The centrifugal separators, known as “vortexes” or “cyclones” in a blast furnace system, are, for example, an intermediate element for finer coarse dedusting of the top gas, downstream of the simpler dust bag and upstream of the electrostatic filter.

Working cyclones are also used to separate water from live steam between the steam generator and turbine in steam power plants and nuclear power plants or to separate condensate in gas coolers .

In analysis technology, cyclones are used as sample gas coolers. There, condensate introduced and condensate / droplets formed by cooling (for drying) should be separated from the gas flow.

The determination of fine dust fractions in accordance with the EN 481 standard or the Johannesburg Convention can be carried out using centrifugal separators.

Centrifugal separators are used in mills to remove dust from the aspiration air. All larger machines are vacuumed in mills, as flour dust can be a health hazard (flour asthma) and represents a great risk of a dust explosion .

Off-road vehicle with a snorkel mounted on the A-pillar with a cyclone filter at the inlet at the level of the roof edge to clean dusty intake air before the actual engine air filter .

In motor vehicles with internal combustion engines that often work in a dusty environment (such as agricultural machinery or off-road vehicles ), a centrifugal separator is used as a pre-separator in front of the actual air filter . The so-called cyclone filter removes dust and water and thus relieves the actual air filter. This leads to a significant increase in the service life of the air filter.

Older vacuum cleaners and modern industrial vacuum cleaners (all-purpose vacuum cleaners ) also work on the cyclone principle. They only have a cylindrical container with a tangential inlet in which solids and water collect. The immersion tube is often provided with a particle filter and in some cases has a float valve to protect the suction fan from water when the container is full. In older vacuum cleaners, the particle filter was a textile part on which the fine dust collected on the outside. Cylindrical filter cassettes are used today.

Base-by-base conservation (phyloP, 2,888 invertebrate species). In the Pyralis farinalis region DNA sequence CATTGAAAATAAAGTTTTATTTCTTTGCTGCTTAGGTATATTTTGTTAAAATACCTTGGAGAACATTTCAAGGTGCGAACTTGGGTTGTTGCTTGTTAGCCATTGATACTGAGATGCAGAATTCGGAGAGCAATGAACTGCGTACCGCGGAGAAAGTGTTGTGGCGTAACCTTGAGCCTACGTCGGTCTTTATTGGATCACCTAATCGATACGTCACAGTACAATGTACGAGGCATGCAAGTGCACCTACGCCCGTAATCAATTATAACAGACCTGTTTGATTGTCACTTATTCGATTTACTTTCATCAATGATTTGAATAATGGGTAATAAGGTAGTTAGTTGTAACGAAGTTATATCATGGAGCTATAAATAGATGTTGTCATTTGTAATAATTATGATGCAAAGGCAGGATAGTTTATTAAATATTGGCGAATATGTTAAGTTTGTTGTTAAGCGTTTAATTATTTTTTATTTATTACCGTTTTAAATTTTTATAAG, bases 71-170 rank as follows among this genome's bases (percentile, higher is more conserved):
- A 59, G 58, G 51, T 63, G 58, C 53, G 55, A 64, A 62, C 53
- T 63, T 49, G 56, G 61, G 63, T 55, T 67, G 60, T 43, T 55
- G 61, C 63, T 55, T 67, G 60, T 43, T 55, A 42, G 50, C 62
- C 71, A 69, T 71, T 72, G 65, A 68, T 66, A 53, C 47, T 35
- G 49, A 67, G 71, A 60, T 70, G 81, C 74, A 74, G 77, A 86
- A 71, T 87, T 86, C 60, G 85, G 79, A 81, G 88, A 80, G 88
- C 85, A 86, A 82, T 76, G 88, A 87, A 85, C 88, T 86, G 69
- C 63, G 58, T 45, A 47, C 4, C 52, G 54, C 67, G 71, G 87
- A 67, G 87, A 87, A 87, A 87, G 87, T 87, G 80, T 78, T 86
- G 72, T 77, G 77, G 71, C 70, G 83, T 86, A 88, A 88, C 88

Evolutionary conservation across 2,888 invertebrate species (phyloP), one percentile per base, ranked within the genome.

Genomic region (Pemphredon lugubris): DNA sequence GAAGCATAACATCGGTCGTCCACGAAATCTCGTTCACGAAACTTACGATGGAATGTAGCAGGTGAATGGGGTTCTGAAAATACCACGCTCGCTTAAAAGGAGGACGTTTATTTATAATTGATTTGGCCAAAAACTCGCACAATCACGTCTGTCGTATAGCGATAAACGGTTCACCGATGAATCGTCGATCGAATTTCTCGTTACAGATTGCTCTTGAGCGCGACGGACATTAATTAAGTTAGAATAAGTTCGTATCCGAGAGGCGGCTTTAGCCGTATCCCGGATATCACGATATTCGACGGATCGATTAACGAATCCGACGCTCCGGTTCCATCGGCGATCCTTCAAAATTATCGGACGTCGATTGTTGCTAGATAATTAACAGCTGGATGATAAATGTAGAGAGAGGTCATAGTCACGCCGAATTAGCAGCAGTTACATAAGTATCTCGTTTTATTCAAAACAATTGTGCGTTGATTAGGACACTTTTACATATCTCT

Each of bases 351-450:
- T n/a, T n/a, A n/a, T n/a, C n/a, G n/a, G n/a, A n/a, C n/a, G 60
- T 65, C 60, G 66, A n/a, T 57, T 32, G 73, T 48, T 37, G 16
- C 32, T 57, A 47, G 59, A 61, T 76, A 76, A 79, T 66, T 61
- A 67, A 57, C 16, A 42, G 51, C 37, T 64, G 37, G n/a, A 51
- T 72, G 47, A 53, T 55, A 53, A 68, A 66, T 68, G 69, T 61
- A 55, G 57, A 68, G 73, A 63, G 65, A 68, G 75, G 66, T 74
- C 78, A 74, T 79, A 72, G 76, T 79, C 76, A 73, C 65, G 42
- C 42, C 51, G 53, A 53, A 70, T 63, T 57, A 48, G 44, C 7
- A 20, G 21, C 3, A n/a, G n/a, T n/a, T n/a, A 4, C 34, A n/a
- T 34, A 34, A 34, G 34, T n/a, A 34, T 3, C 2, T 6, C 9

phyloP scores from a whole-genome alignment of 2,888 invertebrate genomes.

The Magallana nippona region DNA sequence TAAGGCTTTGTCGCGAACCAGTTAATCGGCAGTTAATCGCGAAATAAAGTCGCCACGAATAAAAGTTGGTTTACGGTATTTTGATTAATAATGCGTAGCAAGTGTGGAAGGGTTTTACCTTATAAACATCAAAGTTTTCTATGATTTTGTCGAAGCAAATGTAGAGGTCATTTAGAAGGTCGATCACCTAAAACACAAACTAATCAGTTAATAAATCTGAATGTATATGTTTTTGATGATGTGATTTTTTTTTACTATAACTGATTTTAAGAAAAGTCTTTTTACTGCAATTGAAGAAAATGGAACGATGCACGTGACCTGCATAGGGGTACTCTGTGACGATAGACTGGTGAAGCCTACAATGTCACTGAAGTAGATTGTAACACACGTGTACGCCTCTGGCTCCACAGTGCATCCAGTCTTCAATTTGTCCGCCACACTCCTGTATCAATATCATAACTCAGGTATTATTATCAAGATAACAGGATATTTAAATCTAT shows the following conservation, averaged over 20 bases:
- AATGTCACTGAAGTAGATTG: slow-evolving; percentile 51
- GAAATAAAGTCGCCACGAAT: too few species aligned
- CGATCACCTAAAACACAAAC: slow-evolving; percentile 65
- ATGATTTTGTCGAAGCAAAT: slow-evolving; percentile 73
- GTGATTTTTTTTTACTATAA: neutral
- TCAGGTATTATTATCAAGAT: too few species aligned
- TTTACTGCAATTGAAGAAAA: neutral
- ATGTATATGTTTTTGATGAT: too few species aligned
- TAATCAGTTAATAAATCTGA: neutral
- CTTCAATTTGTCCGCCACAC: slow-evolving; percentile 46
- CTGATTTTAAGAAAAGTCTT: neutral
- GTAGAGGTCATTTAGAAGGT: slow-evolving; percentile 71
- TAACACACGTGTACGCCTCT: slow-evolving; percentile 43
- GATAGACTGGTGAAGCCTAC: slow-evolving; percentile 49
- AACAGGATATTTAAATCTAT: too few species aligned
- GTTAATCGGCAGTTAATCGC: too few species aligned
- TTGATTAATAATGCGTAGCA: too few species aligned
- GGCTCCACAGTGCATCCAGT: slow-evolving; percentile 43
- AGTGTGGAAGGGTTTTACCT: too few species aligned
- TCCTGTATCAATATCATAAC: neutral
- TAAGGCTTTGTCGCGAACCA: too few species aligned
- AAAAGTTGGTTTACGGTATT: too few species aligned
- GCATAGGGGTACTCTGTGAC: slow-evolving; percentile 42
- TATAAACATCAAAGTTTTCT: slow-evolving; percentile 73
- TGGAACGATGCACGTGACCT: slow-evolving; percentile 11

In 1985 James Dyson developed a bagless household vacuum cleaner based on the cyclone separator principle. The further developments based on the basic model are sold under his family name. However, there is the problem of inadequate separation of fine dust with these, which is why vacuum cleaners based on this functional principle usually also have a final filter .

## literature

Commons : Centrifugal Separators (Cyclones)  - Collection of pictures, videos and audio files
Wiktionary: Zyklon  - explanations of meanings, word origins, synonyms, translations

## Individual evidence

1. ^ A b c Franz Joseph Dreyhaupt (Ed.): VDI-Lexikon Umwelttechnik. VDI-Verlag Düsseldorf, 1994, ISBN 3-18-400891-6 , pp. 497-498.
2. Frieder Schuh (Red.): Encyclopedia of natural science and technology. Volume 5. Verlag Moderne Industrie, Munich 1981, ISBN 3-478-41910-7 , p. 5227.
3. VDI 3676: 1999-09 Inertial Separators. Beuth Verlag, Berlin, p. 12.
4. ^ Franz Joseph Dreyhaupt (ed.): VDI-Lexikon Umwelttechnik. VDI-Verlag Düsseldorf, 1994, ISBN 3-18-400891-6 , p. 792.
5. Matthias Stieß: Mechanical process engineering. Volume 2. Springer, Berlin et al. 1994, ISBN 3-540-55852-7 , Section 7.2.3.1, excerpts online from Google Books .
6. VDI 3459 sheet 7: 2018-09 Terminology in energy and waste management; Exhaust gas treatment. Beuth Verlag, Berlin, p. 7.
7. VDI 3460 sheet 1 : 2014-02 emission reduction; Thermal waste treatment; Basics (Emission control; Thermal waste treatment; Fundamentals). Beuth Verlag, Berlin, p. 94.
8. Walter Barth: Limits and possibilities of mechanical dedusting. In: dust . 23, No. 3, 1963, pp. 176-180.
9. Harald Pfaller, Heinz-Uwe Riedel, Clemens Marb: Exhaust emissions from thermal systems: From standstill to transient to (quasi) stationary operation. In: Hazardous substances - cleanliness. Air . 70, No. 5, 2010, , pp. 188-196.
10. VDI 3679 Part 3: 2010-6 wet separator; Droplet eliminators (wet separators; mist eliminators). Beuth Verlag, Berlin. P. 36.
11. Hans Schoppa: What the blast furnace operator must know about his work (= Stahleisen-Schriften. Vol. 5). 4th, revised edition. Stahleisen, Düsseldorf 1992, ISBN 3-514-00443-9 .
12. Heinrich Thürmer, Horst Bytel, Erhardt Gierke: The transition from the Johannesburg Convention to DIN EN 481 - gravimetric comparison measurements at workplaces. In: Hazardous substances - cleanliness. Air. 62, No. 11/12, 2002, , pp. 447-454.